Bio: Khalil Azeem

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Kahlil Azeem (1928-1979), activist and author. Born James Vantrease in Meridian, Mississippi, he was sent to live with relatives in Boston after his mother died in 1933. At the age of 19 he was convicted of armed robbery and sentenced to 25 years in prison. At Norfolk Prison Colony, he was converted to the Nation of Islam by his fellow inmate, Malcom X. Paroled in 1960, he was active with the movement for some years, but left before Malcolm was murdered after also breaking with the sect. Azeem became a radical Marxist and spent three years in Cuba. Returning to the US in 1971, he was charged with violating his parole for the illegal visit. He went underground and was implicated in a series of robberies to finance revolutionary activities, although evidence of his actual involvement was slim. He was betrayed by an FBI informant who had infiltrated radical circles in Chicago, and was shot dead in a police raid on his apartment in 1979. He was the author of two books, the polemical Capital Crimes (published in Cuba) and the fugitive memoir, American Road, published after his death. He was perhaps best known for the posters of him originally printed by the African Revolutionary Party, which became a favorite in college dorms in the late Sixties and early Seventies as an iconic symbol of rebellion.

 

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Second Sight

O days when the world was fair and strange,
and strange stars blazed in the Southern night.
Ghostly scent of pine from the canopy
shrouding the encampment; strange landscape,
strange birds, unknown back home, smoke rising
from half-extinguished fires. These long veins
of memory, monstrous harmonies
chiming and vanishing, phantoms of blood,
all that was gracious, unwizarded,
poured out like Death bestowing his gifts
on the battlefield. The harsh features
of the later world, drear and somber,
I willingly surrender to the prelude.

(Interlaced cuttings from Ambrose Pierce)

©2017 by Chris Floyd

 

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Against Despair

MANY THINGS ARE POSSIBLE

Not everything.
Not paradise or perfection.
But many things.
Better things.

Clearer, deeper ways of seeing.
Richer, deeper ways of being.
Many things are possible.

Despair is a disease spread by the powerful,
like smallpox laced in a blanket,
to keep us weak, distracted, and in thrall.

Time is against us, always against us,
the mortal tincture working its way.
But while breath and blood still flow
behind the caging bone

MANY THINGS ARE POSSIBLE

 

©2017 by Chris Floyd

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Automatic Idiot

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Your mother is dead and your past is gone. These childhood memories are just self-indulgence.

No, you’re wrong there. The memory of how she took my hand that day, the feel of her stiff, starchy shirt, the ironing board smell of it, the sound of her voice, soothing me: that’s more real — not only to me, but in the very fabric of the universe — than your blubbery carcass sitting right in front of me. It’s funny you think you’re such a powerful man, so full of grim, savvy wisdom, a figure of great affect, mighty presence — when actually you’re not even real. You’re a husk, a meat puppet set in motion by jerky electrical impulses in your brainpans. You don’t even know why you do what you do. You don’t know why you think what you think. Your soul is dead. The animating unifying principle that binds you into the life of the living universe is dead.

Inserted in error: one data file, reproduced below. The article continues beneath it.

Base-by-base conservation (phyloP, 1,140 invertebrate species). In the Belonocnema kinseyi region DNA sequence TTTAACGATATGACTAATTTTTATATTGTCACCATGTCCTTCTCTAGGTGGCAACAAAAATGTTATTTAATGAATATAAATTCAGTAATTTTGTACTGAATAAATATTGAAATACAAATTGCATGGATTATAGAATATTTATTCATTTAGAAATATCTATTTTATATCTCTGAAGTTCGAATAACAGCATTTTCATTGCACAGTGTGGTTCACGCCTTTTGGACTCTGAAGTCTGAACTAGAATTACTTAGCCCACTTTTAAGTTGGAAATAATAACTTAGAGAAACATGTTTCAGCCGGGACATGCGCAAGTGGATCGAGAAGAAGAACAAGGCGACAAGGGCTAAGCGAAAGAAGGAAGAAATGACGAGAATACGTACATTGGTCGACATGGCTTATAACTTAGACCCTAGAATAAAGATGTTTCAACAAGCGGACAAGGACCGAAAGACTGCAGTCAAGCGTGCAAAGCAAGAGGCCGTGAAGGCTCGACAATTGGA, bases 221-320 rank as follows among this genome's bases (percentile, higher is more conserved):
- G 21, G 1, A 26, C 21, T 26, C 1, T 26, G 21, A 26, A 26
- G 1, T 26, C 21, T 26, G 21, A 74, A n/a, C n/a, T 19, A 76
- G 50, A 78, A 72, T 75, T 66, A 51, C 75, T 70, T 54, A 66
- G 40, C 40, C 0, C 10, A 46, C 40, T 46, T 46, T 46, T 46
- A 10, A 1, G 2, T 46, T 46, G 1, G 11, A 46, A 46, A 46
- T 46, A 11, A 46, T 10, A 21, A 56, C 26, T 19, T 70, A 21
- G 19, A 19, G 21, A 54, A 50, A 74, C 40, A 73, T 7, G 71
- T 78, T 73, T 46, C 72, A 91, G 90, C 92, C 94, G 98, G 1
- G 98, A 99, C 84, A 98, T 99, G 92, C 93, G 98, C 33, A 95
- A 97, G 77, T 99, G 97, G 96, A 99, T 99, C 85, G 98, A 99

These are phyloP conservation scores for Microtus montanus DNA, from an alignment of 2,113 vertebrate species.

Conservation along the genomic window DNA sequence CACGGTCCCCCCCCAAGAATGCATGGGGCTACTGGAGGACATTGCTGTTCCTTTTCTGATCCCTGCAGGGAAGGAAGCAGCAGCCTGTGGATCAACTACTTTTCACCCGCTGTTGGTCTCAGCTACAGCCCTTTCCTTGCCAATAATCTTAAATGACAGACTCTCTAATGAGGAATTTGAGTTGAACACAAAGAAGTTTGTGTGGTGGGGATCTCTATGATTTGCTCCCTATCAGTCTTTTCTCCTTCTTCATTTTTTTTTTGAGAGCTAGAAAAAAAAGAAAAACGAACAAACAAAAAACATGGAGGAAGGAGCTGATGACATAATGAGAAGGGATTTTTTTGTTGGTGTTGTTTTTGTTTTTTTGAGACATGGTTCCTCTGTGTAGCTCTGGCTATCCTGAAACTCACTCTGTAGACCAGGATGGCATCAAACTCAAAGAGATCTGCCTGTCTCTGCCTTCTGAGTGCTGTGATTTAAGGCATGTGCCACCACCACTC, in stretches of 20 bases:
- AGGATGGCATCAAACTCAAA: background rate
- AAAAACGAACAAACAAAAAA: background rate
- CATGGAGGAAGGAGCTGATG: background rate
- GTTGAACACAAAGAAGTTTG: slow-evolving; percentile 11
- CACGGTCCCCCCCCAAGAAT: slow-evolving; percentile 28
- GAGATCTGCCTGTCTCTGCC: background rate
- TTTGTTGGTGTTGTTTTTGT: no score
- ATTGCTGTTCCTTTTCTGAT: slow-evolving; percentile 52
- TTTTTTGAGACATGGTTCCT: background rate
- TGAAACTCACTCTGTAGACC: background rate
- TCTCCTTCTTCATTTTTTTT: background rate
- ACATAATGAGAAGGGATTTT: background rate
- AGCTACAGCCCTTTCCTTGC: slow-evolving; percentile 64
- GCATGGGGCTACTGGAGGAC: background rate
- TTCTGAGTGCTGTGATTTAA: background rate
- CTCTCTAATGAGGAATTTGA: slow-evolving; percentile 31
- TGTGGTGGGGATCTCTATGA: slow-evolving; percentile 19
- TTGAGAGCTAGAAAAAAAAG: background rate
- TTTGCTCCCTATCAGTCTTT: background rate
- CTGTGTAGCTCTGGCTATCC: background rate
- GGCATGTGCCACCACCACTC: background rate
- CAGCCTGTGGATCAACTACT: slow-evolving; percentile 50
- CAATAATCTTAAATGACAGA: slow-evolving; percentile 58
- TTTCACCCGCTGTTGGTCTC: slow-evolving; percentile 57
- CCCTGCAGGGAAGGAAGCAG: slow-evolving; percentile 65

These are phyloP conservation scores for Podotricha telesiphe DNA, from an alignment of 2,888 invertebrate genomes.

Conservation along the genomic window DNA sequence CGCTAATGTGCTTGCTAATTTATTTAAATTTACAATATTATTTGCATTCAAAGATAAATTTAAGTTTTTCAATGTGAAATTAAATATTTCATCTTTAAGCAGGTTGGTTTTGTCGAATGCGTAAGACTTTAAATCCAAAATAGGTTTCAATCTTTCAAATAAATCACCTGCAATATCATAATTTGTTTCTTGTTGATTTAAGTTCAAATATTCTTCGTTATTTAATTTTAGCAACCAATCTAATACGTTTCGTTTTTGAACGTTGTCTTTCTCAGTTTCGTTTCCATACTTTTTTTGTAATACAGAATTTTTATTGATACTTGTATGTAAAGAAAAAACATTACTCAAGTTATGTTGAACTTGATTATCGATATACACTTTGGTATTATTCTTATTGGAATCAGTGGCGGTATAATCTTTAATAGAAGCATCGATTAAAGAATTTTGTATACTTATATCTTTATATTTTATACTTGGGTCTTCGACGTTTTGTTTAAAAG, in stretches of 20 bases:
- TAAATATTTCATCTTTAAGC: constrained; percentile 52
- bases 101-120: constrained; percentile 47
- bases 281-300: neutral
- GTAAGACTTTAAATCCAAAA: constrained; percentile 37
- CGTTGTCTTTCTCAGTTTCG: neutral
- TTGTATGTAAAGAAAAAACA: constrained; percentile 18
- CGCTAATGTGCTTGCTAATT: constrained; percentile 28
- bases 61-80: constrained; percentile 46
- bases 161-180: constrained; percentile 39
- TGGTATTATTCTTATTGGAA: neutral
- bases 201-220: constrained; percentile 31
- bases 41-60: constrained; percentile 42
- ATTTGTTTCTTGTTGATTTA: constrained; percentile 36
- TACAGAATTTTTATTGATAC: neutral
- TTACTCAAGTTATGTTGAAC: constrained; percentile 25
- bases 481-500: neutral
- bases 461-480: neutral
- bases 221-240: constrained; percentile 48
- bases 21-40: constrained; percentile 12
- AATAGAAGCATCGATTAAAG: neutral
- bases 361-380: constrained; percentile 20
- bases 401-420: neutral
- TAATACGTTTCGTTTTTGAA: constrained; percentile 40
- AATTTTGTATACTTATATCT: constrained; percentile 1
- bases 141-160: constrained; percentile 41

Is that so? Well, I can, with great affect, pick up this phone and have you bodily thrown out of the building. I can — with just a modicum of presence, no need for a display of might at all — then call another number and you’ll be arrested by the end of the day, on charges that I, in my grim, savvy wisdom, will determine with my good friend the police chief.

That won’t make any difference. You’ll still be dead. Suddenly he shifted. He no longer looked at Garland pityingly, but with a sharp smile. Why don’t you call your friend the police chief? And perhaps I’ll call a friend of my own. We’ll see who has better friends.

Garland laughed. So you’re the same as me, are you? Fancy yourself a player too? Another soulless meat puppet working the angles.

No. But we all must live in this Diamond Hell where hideous projections of unreality hold sway. It has nothing to do with the ironing board smell and the soothing voice, but it must be dealt with. The only difference is that I also live in that genuine reality and you don’t. You’re trapped here, eating your own entrails like an automatic idiot.

But you can still “call a guy,” can you?

No one has to call anyone. You said you could call the chief of police. I said I could call someone else.

Someone bigger than the chief of police.

Now he laughed. You think the chief of police is the ruler of the universe? Everybody’s bigger than the chief of police.

You know what I’ve just realized? You’re crazy. I mean it, you’re out of your head. I’m sitting here talking to a crazy man, trying to make sense of what he’s saying.